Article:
What is Lymphedema?
Lymphedema is an accumulation of fluid, protein, fat, and cell fragments in the tissue that develops because of a malfunction in the lymphatic system. Lymphedema is a chronic and progressive condition. As it advances, lymphedema may be accompanied by infection, skin changes and wounds.
Approximately 2.5 million people in the United States develop lymphedema with swelling that occurs in the legs, arms, face, trunk or genitalia.
Types of Lymphedema
- Primary Lymphedema - develops without obvious cause and may be present at birth due to improper development of the lymphatic system.
- Secondary Lymphedema - develops after surgery, lymph node removal, radiation, chemotherapy, infection or trauma to the lymphatic system.
Signs and Symptoms
Contact your doctor or nurse when symptoms first appear, as early diagnosis and treatment prevent complications. Some signs and symptoms of lymphedema may include:
- A full or heavy feeling
- Texture changes in the skin
- Aching or discomfort
- Less movement or flexibility in nearby joints such as your shoulder, hand and wrist
- Trouble fitting into jewelry and / or clothes in one area such as the sleeve of your jacket, a pant leg or sock
In order to decrease the risk of developing or the worsening of existing lymphedema symptoms, the following precautions should be taken:
- Avoid extreme hot and cold temperatures
- Avoid hot baths and showers
- Avoid saunas and hot tubs
- Avoid insect bites
- Avoid skin punctures, needle punctures, cuts and acupuncture to the swollen limb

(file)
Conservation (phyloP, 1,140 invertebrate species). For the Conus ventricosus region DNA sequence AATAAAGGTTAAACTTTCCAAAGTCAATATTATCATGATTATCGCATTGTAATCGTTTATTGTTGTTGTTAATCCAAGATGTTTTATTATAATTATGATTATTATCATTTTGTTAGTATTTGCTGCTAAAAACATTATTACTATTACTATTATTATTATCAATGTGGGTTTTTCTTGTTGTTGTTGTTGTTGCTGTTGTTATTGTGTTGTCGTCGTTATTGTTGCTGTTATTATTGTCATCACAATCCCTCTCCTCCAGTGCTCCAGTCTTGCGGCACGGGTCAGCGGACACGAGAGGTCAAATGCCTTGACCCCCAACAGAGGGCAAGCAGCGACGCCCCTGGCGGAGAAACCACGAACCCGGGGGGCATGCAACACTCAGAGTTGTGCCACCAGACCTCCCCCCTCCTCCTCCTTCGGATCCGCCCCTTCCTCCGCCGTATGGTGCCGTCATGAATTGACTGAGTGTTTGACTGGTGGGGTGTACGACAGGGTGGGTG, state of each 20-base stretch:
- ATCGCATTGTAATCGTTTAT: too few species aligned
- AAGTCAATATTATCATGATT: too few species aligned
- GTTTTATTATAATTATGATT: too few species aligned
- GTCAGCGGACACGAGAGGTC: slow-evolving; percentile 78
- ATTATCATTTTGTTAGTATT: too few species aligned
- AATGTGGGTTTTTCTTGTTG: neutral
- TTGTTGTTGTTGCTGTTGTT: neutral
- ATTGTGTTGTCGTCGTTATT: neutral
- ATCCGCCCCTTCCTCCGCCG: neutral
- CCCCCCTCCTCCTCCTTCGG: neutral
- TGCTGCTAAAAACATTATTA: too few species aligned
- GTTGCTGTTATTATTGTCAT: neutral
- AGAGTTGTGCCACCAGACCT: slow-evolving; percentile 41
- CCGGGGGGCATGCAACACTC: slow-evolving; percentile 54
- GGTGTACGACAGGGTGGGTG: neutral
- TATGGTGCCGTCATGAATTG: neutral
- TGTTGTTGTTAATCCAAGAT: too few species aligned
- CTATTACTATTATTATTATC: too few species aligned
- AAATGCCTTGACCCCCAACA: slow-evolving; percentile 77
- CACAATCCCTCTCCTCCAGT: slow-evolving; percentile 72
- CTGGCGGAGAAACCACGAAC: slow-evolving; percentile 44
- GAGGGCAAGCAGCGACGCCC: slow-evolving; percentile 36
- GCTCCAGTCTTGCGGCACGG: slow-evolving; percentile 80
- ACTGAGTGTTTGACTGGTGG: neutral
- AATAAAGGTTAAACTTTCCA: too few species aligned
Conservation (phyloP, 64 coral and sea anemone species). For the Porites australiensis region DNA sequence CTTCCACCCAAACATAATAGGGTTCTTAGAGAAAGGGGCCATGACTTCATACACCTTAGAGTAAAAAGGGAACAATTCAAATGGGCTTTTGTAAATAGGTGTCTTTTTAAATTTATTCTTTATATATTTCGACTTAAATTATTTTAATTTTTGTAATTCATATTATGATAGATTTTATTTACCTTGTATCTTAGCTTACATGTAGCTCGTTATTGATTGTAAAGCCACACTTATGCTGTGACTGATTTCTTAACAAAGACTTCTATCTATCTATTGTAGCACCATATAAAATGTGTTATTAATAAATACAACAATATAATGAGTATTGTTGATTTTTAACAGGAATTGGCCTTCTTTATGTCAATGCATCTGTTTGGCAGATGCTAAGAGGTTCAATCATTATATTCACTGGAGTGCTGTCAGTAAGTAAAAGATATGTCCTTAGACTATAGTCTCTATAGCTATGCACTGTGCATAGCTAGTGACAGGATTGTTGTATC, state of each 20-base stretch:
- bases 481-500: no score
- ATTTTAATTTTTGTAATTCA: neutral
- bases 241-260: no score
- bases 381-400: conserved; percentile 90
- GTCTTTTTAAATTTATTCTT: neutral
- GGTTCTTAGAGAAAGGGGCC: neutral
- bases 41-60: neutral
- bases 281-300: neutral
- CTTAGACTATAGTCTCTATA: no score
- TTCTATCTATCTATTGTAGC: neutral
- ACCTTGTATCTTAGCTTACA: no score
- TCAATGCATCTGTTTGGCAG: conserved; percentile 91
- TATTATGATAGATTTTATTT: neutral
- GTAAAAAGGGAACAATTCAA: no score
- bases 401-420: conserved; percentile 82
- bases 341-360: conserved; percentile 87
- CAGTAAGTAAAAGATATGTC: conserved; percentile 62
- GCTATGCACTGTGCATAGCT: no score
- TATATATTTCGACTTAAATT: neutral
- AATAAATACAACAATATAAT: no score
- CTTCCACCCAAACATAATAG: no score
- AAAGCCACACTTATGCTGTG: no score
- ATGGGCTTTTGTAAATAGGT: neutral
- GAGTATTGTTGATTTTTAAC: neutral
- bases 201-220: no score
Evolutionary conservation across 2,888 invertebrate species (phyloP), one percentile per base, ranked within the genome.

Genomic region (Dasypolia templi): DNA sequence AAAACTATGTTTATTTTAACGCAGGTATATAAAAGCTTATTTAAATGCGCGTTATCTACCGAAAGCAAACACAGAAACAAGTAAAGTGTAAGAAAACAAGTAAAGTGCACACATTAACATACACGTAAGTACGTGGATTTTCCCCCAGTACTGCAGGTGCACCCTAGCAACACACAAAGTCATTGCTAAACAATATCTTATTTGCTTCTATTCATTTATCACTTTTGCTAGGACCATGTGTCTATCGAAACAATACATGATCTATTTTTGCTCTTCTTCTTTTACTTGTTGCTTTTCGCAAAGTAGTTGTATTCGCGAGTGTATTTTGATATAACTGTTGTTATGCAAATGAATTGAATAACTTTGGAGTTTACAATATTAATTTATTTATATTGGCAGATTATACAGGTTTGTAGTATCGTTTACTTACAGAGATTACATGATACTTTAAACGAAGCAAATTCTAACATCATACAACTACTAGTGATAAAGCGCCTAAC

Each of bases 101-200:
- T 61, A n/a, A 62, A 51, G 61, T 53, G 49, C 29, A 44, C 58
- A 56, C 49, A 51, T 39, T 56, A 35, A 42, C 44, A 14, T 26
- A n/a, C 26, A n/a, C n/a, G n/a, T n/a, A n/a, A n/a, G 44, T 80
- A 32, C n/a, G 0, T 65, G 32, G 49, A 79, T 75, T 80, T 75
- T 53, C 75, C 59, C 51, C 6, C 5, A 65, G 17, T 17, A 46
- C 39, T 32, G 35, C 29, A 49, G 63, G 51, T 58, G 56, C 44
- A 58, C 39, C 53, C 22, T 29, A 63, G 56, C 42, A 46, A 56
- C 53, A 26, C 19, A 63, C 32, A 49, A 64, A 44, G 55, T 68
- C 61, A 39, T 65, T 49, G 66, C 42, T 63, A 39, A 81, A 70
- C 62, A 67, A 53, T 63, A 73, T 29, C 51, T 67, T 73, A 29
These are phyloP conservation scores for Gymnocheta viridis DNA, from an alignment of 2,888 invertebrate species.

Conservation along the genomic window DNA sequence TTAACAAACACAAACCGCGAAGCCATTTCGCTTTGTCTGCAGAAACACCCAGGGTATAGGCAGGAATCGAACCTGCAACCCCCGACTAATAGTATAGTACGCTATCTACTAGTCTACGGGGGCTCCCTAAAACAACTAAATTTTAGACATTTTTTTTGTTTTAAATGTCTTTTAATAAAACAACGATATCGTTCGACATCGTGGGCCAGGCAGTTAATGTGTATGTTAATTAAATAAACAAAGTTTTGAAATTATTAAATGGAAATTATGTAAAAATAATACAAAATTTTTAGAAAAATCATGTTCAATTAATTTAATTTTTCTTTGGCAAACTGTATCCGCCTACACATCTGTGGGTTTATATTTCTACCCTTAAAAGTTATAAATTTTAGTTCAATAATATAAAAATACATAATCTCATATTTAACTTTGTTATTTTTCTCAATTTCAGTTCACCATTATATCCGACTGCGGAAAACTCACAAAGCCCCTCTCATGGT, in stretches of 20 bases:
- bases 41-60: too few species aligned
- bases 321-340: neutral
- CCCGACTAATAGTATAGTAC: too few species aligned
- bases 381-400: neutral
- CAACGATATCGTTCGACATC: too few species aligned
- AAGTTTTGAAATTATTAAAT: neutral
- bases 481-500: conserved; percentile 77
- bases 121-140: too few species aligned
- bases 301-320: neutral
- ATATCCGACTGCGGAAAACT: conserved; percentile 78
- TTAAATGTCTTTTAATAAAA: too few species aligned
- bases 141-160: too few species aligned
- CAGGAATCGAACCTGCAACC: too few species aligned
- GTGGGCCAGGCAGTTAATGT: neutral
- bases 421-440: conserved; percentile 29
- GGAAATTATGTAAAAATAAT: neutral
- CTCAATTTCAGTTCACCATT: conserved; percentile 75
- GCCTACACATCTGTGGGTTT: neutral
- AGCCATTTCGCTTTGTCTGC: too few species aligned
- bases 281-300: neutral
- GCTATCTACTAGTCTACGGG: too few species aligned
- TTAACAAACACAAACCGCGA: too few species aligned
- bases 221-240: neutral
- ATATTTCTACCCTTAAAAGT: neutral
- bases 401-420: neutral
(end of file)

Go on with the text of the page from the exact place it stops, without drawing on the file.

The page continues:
- Avoid pet scratches
- Avoid blood pressure cuffs on the affected limb
- Avoid wearing tight clothes, rings or watches on the affected limb
- Avoid deep massage or swedish massage
A referral from your physician is needed to receive an evaluation and treatment for lymphedema by one of our certified lymphedema therapists. Once the referral is received you will be scheduled for an evaluation. Your therapist will then develop an individualized, evidence based treatment plan and will manage your treatment. Our complete rehabilitation team consists of expert occupational therapists, physical therapists, speech and language pathologists, social workers, and neuropsychologists in case there are other impairments that warrant treatment besides lymphedema.
Phase One: Intense Treatment Phase
An evaluation consists of a one-hour session with subsequent treatment sessions of 1-1.5 hours in duration. You will receive treatment four to five days per week for an average of 4-6 weeks or until maximum volume reduction is achieved. Complete Decongestive Therapy incorporates:
- Manual lymphatic drainage
- Skin care
- Compression bandaging
- Therapeutic exercises
- Self-care training
- Patient and family education for gaining independence in managing lymphedema
Phase Two: Self-Maintenance Phase
Once maximum volume reduction is achieved, you will be measured for compression garments which you will wear during the day. Additionally, you will use bandages at night or alternative nightwear compression. You will continue to perform exercises, skin/nail care, self-manual lymphatic drainage as well as attend follow-up visits with your certified lymphedema therapist as needed.
Learn more about treatment of lymphedema at Memorial Hermann.